thedailybeast.com — Too many analysts are focusing on Romney's weakness among conservatives. That's not the problem. Republicans have the greatest tool in history for motivating conservatives to vote Republican in November: Barack Obama. So, yes, the right will sigh, shrug, and settle for Mitt. And no, their hearts won't be in it — until they see the first Obama rally. The sight of our president standing before 50,000 cheering Democrats, looking like a cross between JFK and Al Green, will send them running, not walking, to the polls. No, Romney's problem isn’t ideology; it's demography. And so all his desperate and pathetic pandering to the kook right has solved a problem he never really had — and created a problem he may not be able to cure: Women. Latinos. Seniors. The moves Romney made in the primary season put him in a deep hole with these three key constituencies.
Can't stop, won't stop. House Minority Whip Steny Hoyer is determined to advance his own career at the expense of middle-class Americans - so much so that he's ignoring political common sense and the desires of most Americans, including most Republicans. more »
huffingtonpost.com — Mitt Romney, tribune of the people, still doesn't seem to get a simple concept: Social Security is popular. With everybody. And particularly with older tea-party-supporting white voters who can often be counted on to be conservative on numerous other issues, and turn out in elections in key swing states. It's pretty simple, really. It is perhaps the most successful government program ever, is the largest insurance program for children, and seniors benefiting from their earned benefits during their golden years are rather hesitant to lay it down on the altar of Mitt's very own Golden Calf -- Wall Street. Quelle surprise, as Mitt would have said during his tour as a Mormon missionary in France.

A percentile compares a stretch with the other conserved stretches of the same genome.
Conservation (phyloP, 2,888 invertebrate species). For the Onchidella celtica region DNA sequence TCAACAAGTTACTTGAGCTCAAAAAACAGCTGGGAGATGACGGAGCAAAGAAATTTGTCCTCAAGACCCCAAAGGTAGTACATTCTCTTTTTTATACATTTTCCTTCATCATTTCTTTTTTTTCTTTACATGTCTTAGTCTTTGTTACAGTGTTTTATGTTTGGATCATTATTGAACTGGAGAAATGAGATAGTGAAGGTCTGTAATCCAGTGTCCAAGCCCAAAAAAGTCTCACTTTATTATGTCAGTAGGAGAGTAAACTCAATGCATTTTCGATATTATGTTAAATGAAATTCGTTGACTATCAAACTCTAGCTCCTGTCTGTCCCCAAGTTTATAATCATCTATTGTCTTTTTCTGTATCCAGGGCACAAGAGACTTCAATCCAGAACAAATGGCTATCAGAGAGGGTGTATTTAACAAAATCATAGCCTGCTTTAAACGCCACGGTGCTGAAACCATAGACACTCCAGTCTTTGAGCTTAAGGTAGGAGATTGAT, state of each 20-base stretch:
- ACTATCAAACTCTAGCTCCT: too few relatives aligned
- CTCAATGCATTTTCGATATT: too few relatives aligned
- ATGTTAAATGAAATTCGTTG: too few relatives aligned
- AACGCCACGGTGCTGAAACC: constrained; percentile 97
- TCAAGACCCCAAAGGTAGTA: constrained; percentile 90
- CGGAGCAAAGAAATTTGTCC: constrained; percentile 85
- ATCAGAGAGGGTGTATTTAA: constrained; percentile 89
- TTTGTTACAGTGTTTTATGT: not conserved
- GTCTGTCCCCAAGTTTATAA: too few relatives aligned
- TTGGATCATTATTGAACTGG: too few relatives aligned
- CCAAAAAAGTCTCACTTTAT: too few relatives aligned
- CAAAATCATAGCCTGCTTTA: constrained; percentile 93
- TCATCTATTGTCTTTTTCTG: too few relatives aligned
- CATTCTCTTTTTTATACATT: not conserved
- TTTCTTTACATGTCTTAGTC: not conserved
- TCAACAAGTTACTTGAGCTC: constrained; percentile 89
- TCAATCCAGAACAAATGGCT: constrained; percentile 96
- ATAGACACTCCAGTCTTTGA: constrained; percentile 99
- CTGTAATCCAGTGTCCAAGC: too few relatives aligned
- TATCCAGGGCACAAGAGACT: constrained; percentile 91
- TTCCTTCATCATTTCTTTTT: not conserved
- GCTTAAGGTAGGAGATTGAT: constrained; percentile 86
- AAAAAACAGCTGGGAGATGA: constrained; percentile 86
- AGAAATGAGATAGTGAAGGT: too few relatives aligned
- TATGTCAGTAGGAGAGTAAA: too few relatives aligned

Social Security Works spoke to several conservatives at the Conservative Political Action Conference (CPAC) this past Friday, who were none too pleased to hear Mitt Romney he plans to cut Social Security and Medicare.
It was the best of times, it was the worst of times. It was the year of protecting Social Security, and the year of cutting Social Security. It was the age of defending Medicare, and the age of ending Medicare. more »
Last week Republican Mitch Daniels once again pushed the "means testing" argument against Social Security, saying that we can no longer "afford to send millionaires pension checks" or "pay medical bills for even the wealthiest among us." more »
You'd think Social Security would top the list of subjects for a presidential debate in Florida. How many questions did Wolf Blitzer ask about it during Thursday night's Republican debate in Jacksonville?
Answer: None. The words "Social Security" never passed his lips.
It was almost as if there were a "gentlemen's agreement" among the five people on the stage. And we use that phrase advisedly, since Blitzer sealed the boy's club atmosphere by asking each of the candidates why his wife would make the best first lady.
The candidates did mention Social Security a couple of times, but only in passing and only in the most misleading ways possible. It's too bad there wasn't, oh, a journalist nearby -- one who was inclined to ask follow-up questions.
What was said that night? Rick Santorum and Ron Paul both attacked Newt Gingrich from the right on Social Security. Santorum suggested that the Speaker's proposals, which would cut benefits, were too expensive and would "create a brand new Social Security entitlement."
Ron Paul said that Gingrich's claim to have helped cut the federal deficit was false -- which is true. But then he said that the reason it's untrue is because Gingrich "doesn't count the money he takes out of Social Security" -- which is false!
In the GOP response to President Obama’s state of the union address, Indiana Governor Mitch Daniels argued that Social Security should be means-tested, rather than asking the rich to pay their fair share of taxes to the program. While this proposal may sound innocuous, in fact, means testing would save Social Security little money, erode its fundamental character, and cost it political support.